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Comparing COVID-19 vaccines for their characteristics, efficacy and effectiveness against SARS-CoV-2 and variants of concern: a narrative review

Published:October 26, 2021DOI:https://doi.org/10.1016/j.cmi.2021.10.005

      Abstract

      Background

      Vaccines are critical cost-effective tools to control the coronavirus disease 2019 (COVID-19) pandemic. However, the emergence of variants of the severe acute respiratory syndrome coronavirus 2 (SARS-CoV-2) may threaten the global impact of mass vaccination campaigns.

      Aims

      The objective of this study was to provide an up-to-date comparative analysis of the characteristics, adverse events, efficacy, effectiveness and impact of the variants of concern for 19 COVID-19 vaccines.

      Sources

      References for this review were identified through searches of PubMed, Google Scholar, BioRxiv, MedRxiv, regulatory drug agencies and pharmaceutical companies' websites up to 22nd September 2021.

      Content

      Overall, all COVID-19 vaccines had a high efficacy against the original strain and the variants of concern, and were well tolerated. BNT162b2, mRNA-1273 and Sputnik V after two doses had the highest efficacy (>90%) in preventing symptomatic cases in phase III trials. mRNA vaccines, AZD1222, and CoronaVac were effective in preventing symptomatic COVID-19 and severe infections against Alpha, Beta, Gamma or Delta variants. Regarding observational real-life data, full immunization with mRNA vaccines and AZD1222 seems to effectively prevent SARS-CoV-2 infection against the original strain and Alpha and Beta variants but with reduced effectiveness against the Delta strain. A decline in infection protection was observed at 6 months for BNT162b2 and AZD1222. Serious adverse event rates were rare for mRNA vaccines—anaphylaxis 2.5–4.7 cases per million doses, myocarditis 3.5 cases per million doses—and were similarly rare for all other vaccines. Prices for the different vaccines varied from $2.15 to $29.75 per dose.

      Implications

      All vaccines appear to be safe and effective tools to prevent severe COVID-19, hospitalization, and death against all variants of concern, but the quality of evidence greatly varies depending on the vaccines considered. Questions remain regarding a booster dose and waning immunity, the duration of immunity, and heterologous vaccination. The benefits of COVID-19 vaccination outweigh the risks, despite rare serious adverse effects.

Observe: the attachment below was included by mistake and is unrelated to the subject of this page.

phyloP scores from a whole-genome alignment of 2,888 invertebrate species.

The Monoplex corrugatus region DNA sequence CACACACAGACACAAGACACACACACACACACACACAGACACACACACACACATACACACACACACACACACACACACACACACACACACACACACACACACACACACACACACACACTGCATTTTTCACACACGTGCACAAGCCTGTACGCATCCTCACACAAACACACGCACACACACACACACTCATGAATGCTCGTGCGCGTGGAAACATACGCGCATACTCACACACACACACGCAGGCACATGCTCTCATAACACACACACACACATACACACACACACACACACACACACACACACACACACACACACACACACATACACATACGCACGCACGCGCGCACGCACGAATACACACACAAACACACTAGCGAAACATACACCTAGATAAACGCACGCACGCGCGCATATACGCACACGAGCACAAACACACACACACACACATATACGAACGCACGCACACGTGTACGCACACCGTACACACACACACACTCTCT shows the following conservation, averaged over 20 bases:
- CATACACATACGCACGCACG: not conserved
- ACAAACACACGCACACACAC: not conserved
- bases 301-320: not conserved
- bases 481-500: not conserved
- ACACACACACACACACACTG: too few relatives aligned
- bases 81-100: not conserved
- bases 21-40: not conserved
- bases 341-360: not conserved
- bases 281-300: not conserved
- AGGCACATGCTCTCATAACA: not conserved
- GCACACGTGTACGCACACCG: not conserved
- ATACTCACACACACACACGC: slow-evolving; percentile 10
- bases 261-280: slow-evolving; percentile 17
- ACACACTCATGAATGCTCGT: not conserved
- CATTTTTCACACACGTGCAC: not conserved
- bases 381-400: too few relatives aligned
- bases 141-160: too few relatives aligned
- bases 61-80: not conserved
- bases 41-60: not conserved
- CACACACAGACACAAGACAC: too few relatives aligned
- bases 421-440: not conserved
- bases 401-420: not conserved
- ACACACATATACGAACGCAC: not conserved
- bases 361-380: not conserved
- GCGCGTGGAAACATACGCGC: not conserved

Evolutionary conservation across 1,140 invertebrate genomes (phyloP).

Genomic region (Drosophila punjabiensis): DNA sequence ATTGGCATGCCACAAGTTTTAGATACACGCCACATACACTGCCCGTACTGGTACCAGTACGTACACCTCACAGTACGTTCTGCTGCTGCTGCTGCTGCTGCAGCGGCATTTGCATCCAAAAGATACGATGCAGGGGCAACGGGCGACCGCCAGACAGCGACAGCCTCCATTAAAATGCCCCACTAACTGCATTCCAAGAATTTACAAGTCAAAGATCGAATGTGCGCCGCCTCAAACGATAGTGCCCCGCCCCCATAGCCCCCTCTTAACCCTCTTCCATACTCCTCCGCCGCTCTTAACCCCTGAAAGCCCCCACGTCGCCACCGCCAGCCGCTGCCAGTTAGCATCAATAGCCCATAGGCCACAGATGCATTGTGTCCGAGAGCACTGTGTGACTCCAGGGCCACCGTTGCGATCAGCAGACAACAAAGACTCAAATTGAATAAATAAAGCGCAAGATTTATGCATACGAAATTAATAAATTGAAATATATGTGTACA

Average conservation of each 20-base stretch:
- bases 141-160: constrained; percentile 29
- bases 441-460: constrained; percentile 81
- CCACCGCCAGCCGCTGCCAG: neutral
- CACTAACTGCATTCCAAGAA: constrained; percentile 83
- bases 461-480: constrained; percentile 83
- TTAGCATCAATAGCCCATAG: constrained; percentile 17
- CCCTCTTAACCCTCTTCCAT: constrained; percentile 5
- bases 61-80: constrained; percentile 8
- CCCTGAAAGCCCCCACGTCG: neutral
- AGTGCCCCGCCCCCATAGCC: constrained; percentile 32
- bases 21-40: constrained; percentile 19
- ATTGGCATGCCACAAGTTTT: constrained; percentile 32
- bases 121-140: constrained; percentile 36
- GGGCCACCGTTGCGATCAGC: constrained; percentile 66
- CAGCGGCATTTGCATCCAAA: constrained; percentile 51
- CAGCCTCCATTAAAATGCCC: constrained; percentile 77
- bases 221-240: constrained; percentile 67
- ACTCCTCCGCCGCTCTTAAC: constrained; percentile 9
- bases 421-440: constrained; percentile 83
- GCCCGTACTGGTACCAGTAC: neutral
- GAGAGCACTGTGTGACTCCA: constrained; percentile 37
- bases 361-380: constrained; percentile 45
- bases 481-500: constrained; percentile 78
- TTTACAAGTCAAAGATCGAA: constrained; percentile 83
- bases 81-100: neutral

Keywords

      Background

      The implementation of vaccines against severe acute respiratory syndrome coronavirus 2 (SARS-CoV-2) is a major asset in slowing down the coronavirus disease 2019 (COVID-19) pandemic. At the time of writing, more than 100 vaccines have been developed, and 26 vaccines have been evaluated in phase III clinical trials, according to the World Health Organization (WHO) [
      • World Health Organization
      Draft landscape and tracker of COVID-19 candidate vaccines.
      ].
      Recently, several variants of concern (VOCs) have emerged, including Alpha (known as 501Y.V1 with GISAID nomenclature or B.1.1.7 variant with PANGO nomenclature), Beta (501Y.V2 or B.1.351), Gamma (501Y.V3 or P1) and Delta (G/478K.V1 or B.1.617.2). These variants have been associated with an increase in the transmission or mortality of COVID-19 [
      • Volz E.
      • Mishra S.
      • Chand M.
      • Barrett J.C.
      • Johnson R.
      • Geidelberg L.
      • et al.
      Assessing transmissibility of SARS-CoV-2 lineage B.1.1.7 in England.
      ,
      • Coutinho R.M.
      • Marquitti F.M.D.
      • Ferreira L.S.
      • Borges M.E.
      • Silva RLP da
      • Canton O.
      • et al.
      Model-based estimation of transmissibility and reinfection of SARS-CoV-2 P.1 variant.
      ,
      • Davies N.G.
      • Jarvis C.I.
      • Edmunds W.J.
      • Jewell N.P.
      • Diaz-Ordaz K.
      • Keogh R.H.
      Increased mortality in community-tested cases of SARS-CoV-2 lineage B.1.1.7.
      ,
      • Challen R.
      • Brooks-Pollock E.
      • Read J.M.
      • Dyson L.
      • Tsaneva-Atanasova K.
      • Danon L.
      Risk of mortality in patients infected with SARS-CoV-2 variant of concern 202012/1: matched cohort study.
      ,
      • Faria N.R.
      • Mellan T.A.
      • Whittaker C.
      • Claro I.M.
      • Candido D. da S.
      • Mishra S.
      • et al.
      Genomics and epidemiology of the P.1 SARS-CoV-2 lineage in Manaus, Brazil.
      ] or may escape immunity when compared to the original strain or D614G variant [
      • Planas D.
      • Bruel T.
      • Grzelak L.
      • Guivel-Benhassine F.
      • Staropoli I.
      • Porrot F.
      • et al.
      Sensitivity of infectious SARS-CoV-2 B.1.1.7 and B.1.351 variants to neutralizing antibodies.
      ,
      • Edara V.V.
      • Hudson W.H.
      • Xie X.
      • Ahmed R.
      • Suthar M.S.
      Neutralizing antibodies against SARS-CoV-2 variants after infection and vaccination.
      ,
      • Wang P.
      • Nair M.S.
      • Liu L.
      • Iketani S.
      • Luo Y.
      • Guo Y.
      • et al.
      Antibody resistance of SARS-CoV-2 variants B.1.351 and B.1.1.7.
      ,
      • Cele S.
      • Gazy I.
      • Jackson L.
      • Hwa S.-H.
      • Tegally H.
      • Lustig G.